- US Labor Department’s OSHA reopens public record on proposed record-keeping rule to add work-related musculoskeletal disorders column
The U.S. Department of Labor’s Occupational Safety and Health Administration tomorrow will reopen the public record on a proposed rule to revise the Occupational Injury and Illness Recording and Reporting Requirements regulation. Notice of the reopening will be published May 17 in the Federal Register.
House Republicans have launched a business-backed effort to block corporate whistleblowers from going directly to financial regulators with reports of wrongdoing. At the center of the effort is a bill drafted to amend last year’s Dodd-Frank financial oversight law by requiring whistleblowers to report problems internally before going to the Securities and Exchange Commission.
A new law could significantly change the way an employer faces charges from the Division of Occupational Safety and Health, according to employment law experts. Assembly Bill 2774 went into effect Jan. 1 of this year. The law has the potential to bring about a “sea change” at Cal/OSHA, with significant alterations to the burden of proof standard for employers facing citations or claims against them from employees.
Last week, Vermont became the latest state to take a more aggressive stance against healthcare workplace violence. The Associated Press reports that a new law in the Green Mountain State bumps up a misdemeanor assault to a felony when the victim is a healthcare worker on the job, with penalties ranging from up to a year in prison for first-time offenders to up to 10 years for repeat offenders. New York and Massachusetts recently passed similar laws, and the Emergency Nurses Association (ENA) says that several other states are focusing on the problem. Will these laws end healthcare workplace violence? No.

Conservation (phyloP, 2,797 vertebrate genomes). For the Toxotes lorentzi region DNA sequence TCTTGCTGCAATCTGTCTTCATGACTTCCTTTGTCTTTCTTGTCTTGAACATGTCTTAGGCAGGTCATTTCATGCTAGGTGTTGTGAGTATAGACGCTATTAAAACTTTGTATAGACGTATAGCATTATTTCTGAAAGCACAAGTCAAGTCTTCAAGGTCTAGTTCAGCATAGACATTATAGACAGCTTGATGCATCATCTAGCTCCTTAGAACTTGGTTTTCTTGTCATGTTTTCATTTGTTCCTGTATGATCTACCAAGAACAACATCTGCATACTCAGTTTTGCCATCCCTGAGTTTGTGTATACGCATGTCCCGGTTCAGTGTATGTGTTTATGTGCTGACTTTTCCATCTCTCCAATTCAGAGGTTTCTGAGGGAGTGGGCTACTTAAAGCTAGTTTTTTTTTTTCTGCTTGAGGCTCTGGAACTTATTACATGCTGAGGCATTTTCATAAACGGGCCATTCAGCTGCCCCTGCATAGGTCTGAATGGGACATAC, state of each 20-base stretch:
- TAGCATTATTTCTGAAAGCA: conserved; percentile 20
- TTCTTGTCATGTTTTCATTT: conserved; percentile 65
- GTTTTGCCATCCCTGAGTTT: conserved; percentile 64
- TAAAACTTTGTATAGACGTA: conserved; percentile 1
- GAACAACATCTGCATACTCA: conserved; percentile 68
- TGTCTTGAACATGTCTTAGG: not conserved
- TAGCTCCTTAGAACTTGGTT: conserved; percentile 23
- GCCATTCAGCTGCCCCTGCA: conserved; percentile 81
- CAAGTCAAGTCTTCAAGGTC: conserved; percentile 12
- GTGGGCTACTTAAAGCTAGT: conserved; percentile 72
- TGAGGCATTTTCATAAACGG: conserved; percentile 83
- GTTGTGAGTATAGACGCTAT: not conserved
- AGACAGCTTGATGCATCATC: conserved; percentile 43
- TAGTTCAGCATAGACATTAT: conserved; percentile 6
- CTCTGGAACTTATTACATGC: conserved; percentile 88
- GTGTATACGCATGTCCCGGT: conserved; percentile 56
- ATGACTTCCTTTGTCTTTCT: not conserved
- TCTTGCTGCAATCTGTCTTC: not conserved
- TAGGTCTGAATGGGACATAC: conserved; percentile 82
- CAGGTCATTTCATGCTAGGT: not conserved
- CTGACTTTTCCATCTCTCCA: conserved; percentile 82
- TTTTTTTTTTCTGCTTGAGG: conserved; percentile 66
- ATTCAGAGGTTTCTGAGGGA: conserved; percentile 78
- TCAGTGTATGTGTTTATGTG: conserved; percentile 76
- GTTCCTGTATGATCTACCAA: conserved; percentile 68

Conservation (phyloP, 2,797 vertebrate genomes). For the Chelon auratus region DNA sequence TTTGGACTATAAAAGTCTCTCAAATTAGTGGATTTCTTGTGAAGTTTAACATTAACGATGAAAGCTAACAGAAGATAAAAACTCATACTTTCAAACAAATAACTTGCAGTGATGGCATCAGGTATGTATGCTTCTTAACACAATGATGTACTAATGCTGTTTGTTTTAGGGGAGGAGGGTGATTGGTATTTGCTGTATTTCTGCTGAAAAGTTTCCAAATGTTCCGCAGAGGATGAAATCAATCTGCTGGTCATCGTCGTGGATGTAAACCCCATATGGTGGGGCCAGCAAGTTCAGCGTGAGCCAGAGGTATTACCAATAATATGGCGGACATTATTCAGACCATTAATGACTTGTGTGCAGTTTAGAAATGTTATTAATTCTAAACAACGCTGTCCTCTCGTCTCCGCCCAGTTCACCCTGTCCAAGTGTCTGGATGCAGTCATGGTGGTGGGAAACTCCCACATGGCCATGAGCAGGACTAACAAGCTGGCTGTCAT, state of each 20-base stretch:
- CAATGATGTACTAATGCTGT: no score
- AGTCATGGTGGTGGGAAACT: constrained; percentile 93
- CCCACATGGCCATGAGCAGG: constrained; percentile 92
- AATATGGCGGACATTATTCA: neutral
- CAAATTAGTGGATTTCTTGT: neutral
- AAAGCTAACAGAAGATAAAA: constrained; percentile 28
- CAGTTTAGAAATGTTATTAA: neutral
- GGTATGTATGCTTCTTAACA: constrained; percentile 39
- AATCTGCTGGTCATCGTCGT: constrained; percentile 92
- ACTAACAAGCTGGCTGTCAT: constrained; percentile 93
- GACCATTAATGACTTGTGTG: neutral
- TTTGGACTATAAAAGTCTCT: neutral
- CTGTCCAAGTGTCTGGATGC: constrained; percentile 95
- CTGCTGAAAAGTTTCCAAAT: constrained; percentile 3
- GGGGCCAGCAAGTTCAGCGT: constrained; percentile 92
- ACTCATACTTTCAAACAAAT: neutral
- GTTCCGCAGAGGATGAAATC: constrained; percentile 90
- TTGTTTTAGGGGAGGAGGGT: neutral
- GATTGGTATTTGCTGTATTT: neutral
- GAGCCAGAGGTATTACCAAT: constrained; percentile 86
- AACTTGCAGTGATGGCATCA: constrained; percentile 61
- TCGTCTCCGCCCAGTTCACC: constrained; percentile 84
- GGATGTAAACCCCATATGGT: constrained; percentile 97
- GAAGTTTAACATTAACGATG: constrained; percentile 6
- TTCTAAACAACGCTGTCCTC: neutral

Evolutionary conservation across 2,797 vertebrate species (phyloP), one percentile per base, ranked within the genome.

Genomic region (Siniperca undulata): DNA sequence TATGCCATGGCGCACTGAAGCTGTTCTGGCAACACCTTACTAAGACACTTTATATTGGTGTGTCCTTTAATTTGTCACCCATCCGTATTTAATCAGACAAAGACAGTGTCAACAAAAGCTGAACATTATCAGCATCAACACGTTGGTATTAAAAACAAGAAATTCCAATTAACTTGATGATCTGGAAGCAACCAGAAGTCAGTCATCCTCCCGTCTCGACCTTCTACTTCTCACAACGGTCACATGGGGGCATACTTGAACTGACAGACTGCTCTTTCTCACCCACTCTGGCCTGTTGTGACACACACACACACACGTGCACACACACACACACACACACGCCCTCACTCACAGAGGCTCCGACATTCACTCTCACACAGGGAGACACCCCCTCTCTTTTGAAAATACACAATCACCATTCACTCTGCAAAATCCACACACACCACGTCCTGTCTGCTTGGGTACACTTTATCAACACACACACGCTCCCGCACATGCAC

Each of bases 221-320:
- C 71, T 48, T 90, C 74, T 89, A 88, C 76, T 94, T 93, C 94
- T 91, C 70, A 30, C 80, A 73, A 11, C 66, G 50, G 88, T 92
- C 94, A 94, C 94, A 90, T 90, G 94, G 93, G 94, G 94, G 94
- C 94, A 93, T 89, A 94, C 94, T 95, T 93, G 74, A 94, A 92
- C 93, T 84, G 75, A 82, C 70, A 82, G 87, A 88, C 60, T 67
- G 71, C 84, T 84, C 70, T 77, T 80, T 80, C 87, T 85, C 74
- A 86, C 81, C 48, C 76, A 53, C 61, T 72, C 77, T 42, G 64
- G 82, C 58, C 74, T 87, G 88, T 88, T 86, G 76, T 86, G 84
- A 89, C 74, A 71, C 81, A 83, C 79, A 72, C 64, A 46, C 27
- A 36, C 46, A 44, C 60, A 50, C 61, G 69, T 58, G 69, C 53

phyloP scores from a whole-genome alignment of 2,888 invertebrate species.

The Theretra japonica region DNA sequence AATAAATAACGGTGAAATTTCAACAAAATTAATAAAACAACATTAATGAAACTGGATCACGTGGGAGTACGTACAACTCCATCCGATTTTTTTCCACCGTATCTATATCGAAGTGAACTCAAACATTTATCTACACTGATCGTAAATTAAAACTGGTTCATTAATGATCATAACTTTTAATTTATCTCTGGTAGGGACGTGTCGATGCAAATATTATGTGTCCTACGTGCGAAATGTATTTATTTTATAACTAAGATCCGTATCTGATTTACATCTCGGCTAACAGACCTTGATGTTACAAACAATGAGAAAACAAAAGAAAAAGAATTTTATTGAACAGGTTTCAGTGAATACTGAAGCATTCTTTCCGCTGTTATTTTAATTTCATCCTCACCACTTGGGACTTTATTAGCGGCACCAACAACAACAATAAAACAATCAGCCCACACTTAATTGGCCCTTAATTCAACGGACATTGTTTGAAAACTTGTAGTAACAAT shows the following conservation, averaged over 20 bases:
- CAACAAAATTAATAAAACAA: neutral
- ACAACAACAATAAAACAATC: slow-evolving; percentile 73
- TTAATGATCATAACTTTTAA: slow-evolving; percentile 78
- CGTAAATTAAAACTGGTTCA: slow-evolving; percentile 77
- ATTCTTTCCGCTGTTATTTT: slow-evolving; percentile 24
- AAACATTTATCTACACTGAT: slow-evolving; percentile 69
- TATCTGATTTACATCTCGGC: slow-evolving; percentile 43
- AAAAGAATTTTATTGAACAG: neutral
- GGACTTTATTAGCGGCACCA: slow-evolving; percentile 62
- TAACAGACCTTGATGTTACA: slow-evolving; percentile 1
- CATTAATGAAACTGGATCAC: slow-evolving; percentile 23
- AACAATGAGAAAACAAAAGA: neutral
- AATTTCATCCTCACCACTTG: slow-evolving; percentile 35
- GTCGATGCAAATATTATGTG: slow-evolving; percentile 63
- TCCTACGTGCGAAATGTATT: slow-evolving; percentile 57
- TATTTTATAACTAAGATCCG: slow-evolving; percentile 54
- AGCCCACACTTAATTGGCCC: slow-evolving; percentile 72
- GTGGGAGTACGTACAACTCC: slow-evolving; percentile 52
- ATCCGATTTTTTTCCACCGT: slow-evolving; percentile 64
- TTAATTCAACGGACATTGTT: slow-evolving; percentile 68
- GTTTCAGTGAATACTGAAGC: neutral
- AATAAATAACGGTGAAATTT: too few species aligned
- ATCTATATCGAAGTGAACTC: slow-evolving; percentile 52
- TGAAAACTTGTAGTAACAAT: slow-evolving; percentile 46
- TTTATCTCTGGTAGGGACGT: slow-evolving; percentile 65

Following the recent debate surrounding keratin hair-straightening products, 10 members of Congress have sent a letter to the Food and Drug Administration expressing their concern and asking the agency to take immediate action to protect workers and consumers.
Nearly eight months after a Napa State Hospital patient strangled a psychiatric technician, lawmakers and employee groups are pushing proposals aimed at reversing a worsening safety trend at California’s mental health facilities. Among them are bills that would enable officials to better assess patients’ potential for violence, speed up the process to involuntarily medicate certain individuals and punish those who funnel contraband — such as tobacco and cash — to patients, feeding a black market that goes hand-in-hand with assault and extortion.
In some of the poorest neighborhoods across the city, immigrants hoping to land jobs through employment agencies have routinely been cheated out of money. They are often charged hundreds of dollars in fees, promised jobs that do not exist, and sent to abusive working environments.
The Council of Prison Locals (CPL) of the American Federation of Government Employees (AFGE) secured a significant victory in its fight to have all Bureau of Prisons (BOP) correctional officers outfitted with stab-resistant vests. BOP recently dismissed its opposition in the U.S. Court of Appeals, allowing the union’s proposal for stab-resistant vests to be negotiated through collective bargaining.
Want to make sure you’re getting paid what you’re due? Now there’s an app for that. The U.S. Labor Department announced last week its first application for smartphones: a time sheet to help employees independently track the hours they work and determine the wages they are owed.
In the more desirable seats at Yankee Stadium, an already pricey $10.50 draft beer will run you an eye-popping $12.60 thanks to an involuntary 20 percent “service fee” tacked on to the original price. If the sticker shock doesn’t make that brew bitter enough, consider this: Despite what you might expect, that extra $2 and change isn’t going to the hustling server who sold it to you, according to a new lawsuit.